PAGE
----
Remains at New Mexico compound are missing boy, says grandfather
The boy’s father is accused of kidnapping the child.
A severely disabled Georgia boy who authorities say was kidnapped by his father and marked for an exorcism was found buried at the New Mexico desert compound that has been the focus of investigators for the past week, the toddler’s grandfather said.
New Mexico authorities, however, said they had yet to identify the remains, found on Monday. Prosecutors said they were awaiting word on the cause of death before deciding on any charges.
The boy, Abdul-ghani Wahhaj, would have turned four on Monday. Authorities said he was snatched from his mother in December in Jonesboro, Georgia, near Atlanta.
The search for him led authorities to New Mexico, where 11 hungry children and a youngster’s remains were found in recent days at a filthy compound shielded by old tyres, wooden pallets and a wall studded with broken glass.
The missing boy’s grandfather, Siraj Wahhaj, a Muslim cleric who leads a well-known New York City mosque, told reporters he had learned from other family members that the remains were his grandson’s.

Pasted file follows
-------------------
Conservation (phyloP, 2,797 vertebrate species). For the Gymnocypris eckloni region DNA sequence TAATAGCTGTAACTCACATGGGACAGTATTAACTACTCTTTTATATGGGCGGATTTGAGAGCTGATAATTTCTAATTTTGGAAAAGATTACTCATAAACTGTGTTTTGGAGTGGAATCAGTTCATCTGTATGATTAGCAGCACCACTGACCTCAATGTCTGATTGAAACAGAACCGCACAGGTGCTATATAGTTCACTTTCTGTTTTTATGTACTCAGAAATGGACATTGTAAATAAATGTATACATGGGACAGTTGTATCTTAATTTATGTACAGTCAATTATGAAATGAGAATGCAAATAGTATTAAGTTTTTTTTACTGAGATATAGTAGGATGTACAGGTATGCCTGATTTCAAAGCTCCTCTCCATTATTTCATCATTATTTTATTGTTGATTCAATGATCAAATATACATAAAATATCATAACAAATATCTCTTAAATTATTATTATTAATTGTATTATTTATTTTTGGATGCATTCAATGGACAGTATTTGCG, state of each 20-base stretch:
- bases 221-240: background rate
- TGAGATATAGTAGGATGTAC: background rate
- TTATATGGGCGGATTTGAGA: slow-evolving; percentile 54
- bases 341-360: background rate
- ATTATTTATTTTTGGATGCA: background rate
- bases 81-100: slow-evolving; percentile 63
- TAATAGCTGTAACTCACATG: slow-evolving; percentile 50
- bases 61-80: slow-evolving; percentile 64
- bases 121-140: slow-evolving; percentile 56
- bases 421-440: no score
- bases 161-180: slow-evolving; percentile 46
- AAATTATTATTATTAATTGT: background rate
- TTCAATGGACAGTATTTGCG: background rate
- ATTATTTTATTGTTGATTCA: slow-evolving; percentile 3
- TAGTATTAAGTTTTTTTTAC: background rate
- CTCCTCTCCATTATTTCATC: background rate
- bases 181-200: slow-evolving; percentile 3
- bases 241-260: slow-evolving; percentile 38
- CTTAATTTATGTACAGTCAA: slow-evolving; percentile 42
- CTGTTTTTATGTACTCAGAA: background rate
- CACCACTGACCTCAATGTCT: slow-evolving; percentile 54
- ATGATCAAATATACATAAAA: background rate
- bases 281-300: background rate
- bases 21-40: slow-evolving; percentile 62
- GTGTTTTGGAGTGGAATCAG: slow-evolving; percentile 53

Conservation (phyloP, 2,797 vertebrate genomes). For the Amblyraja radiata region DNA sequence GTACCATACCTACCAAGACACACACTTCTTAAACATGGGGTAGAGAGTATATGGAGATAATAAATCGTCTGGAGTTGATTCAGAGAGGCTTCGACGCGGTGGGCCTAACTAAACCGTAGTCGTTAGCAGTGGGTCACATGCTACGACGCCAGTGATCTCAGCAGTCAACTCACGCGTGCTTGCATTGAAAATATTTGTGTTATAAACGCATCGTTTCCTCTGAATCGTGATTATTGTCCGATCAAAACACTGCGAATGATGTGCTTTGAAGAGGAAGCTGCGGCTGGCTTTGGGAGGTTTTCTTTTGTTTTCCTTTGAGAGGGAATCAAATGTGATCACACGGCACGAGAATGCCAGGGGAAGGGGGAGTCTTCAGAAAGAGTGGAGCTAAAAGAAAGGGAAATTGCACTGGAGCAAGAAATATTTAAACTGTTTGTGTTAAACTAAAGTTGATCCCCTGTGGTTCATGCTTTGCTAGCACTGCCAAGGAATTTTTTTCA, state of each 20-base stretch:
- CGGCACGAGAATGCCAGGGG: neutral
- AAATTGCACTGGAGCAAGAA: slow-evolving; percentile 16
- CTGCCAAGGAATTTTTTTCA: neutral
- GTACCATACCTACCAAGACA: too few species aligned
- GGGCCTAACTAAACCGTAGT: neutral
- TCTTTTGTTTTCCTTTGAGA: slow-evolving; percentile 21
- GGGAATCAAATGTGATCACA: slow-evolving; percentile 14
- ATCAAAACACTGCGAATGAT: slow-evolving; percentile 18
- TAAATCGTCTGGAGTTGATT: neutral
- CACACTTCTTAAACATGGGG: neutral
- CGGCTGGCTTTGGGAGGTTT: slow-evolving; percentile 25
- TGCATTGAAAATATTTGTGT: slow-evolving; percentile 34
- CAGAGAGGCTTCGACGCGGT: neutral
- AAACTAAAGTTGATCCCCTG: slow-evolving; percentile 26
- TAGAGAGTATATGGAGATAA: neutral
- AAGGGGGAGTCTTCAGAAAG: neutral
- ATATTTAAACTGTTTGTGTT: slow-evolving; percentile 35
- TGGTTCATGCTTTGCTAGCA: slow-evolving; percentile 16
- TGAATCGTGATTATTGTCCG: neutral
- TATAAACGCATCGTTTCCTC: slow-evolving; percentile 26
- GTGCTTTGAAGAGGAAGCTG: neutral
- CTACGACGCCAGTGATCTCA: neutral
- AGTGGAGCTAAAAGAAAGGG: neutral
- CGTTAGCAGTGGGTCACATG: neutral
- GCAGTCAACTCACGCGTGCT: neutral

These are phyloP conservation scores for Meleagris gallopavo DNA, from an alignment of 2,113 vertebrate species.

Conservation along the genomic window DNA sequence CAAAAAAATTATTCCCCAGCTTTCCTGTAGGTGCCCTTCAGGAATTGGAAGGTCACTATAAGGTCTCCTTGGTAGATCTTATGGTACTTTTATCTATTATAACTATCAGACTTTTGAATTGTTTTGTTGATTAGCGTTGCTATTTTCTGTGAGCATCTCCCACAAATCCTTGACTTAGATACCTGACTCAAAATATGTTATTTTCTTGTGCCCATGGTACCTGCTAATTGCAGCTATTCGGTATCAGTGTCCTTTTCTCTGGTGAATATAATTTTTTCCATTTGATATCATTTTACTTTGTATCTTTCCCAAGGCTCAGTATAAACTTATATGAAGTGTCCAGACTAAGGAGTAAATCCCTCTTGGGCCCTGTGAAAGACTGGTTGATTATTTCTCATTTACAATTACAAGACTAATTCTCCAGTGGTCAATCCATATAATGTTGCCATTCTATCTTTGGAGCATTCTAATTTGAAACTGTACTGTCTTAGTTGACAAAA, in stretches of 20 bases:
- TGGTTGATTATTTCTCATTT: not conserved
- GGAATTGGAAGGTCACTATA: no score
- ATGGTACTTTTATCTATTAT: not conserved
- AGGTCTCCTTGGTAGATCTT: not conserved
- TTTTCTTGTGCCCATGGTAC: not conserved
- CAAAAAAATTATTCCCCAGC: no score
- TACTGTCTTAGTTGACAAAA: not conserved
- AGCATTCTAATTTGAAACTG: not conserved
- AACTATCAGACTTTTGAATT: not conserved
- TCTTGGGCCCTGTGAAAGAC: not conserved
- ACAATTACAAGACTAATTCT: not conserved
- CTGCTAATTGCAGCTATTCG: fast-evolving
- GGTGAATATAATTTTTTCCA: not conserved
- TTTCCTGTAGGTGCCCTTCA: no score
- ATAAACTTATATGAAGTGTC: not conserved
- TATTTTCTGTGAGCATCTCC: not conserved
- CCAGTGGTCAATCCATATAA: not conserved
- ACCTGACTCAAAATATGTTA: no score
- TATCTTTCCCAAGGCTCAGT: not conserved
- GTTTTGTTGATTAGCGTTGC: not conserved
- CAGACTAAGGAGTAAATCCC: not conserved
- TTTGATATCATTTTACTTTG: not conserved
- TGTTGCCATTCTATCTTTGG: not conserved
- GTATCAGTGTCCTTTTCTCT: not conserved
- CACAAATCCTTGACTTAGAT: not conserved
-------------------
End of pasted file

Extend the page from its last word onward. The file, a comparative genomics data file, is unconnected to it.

The imam said he did not know the cause of death.
“Whoever is responsible, then that person should be held accountable,” Mr Wahhaj said.
A Georgia arrest warrant accused the boy’s father, Siraj Ibn Wahhaj, the imam’s son, of kidnapping the child. Authorities said the father at some point told his wife he wanted to perform an exorcism on the boy, who cannot walk and requires constant attention because of a lack of oxygen and blood flow around the time of birth.
The child’s father was among five adults arrested on suspicion of child abuse at the compound after the children were discovered. In court papers, prosecutors also said Wahhaj had been training children there to carry out school shootings.
Speaking at his Brooklyn mosque, the elder Wahhaj said his family was trying to make arrangements to bring the child’s body to Georgia.
All 11 of the children, he said, were either his biological grandchildren or members of his family through marriage.
“I’m very concerned with the condition of my grandchildren,” he said. He said he did not understand why his son had taken the family and disappeared into the desert, but suggested a psychiatric disorder was to blame.
“My son can be maybe a little bit extreme,” he said, though he added that he never thought he was extreme enough to kill anyone. “High-strung,” he said.
The grandfather heads a mosque that has attracted radicals over the years, including a man who later helped bomb the World Trade Centre in 1993.
New Mexico’s Office of the Medical Investigator said it was still working to identify the remains.